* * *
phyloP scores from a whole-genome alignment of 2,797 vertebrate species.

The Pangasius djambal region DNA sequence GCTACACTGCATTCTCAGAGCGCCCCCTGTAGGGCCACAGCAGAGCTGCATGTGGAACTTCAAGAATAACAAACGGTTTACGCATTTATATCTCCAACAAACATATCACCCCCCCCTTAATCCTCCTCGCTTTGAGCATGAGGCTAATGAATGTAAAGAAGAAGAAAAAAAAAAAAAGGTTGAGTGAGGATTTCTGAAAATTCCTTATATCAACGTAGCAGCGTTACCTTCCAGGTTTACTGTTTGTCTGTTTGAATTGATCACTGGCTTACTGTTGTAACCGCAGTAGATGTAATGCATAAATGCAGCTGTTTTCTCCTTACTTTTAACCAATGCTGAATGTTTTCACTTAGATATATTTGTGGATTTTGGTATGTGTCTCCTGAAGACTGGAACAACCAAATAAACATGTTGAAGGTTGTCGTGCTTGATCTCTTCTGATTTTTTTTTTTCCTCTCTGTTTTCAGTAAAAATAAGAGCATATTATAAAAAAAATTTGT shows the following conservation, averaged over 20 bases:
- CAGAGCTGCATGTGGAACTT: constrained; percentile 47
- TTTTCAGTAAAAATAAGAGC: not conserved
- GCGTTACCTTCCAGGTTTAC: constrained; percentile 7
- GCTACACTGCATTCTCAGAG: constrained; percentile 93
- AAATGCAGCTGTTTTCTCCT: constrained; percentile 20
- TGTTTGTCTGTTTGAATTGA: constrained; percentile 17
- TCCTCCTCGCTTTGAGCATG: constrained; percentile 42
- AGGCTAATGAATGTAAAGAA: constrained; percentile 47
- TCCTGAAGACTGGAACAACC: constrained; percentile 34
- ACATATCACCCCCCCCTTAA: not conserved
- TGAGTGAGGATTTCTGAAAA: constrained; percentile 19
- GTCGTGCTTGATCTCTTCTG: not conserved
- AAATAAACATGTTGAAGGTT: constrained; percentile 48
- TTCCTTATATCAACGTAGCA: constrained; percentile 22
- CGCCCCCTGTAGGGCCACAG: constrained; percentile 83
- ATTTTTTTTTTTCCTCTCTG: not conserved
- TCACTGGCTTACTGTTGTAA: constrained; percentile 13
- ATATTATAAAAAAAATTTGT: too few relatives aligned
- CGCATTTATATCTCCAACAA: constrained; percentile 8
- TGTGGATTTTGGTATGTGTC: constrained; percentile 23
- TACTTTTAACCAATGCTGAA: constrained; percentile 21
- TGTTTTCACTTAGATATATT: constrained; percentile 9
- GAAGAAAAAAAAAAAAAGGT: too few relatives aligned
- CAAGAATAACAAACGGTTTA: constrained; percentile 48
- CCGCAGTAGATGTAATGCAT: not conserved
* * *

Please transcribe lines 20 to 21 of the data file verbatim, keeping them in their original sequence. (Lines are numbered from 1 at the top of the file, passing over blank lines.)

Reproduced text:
- ATATTATAAAAAAAATTTGT: too few relatives aligned
- CGCATTTATATCTCCAACAA: constrained; percentile 8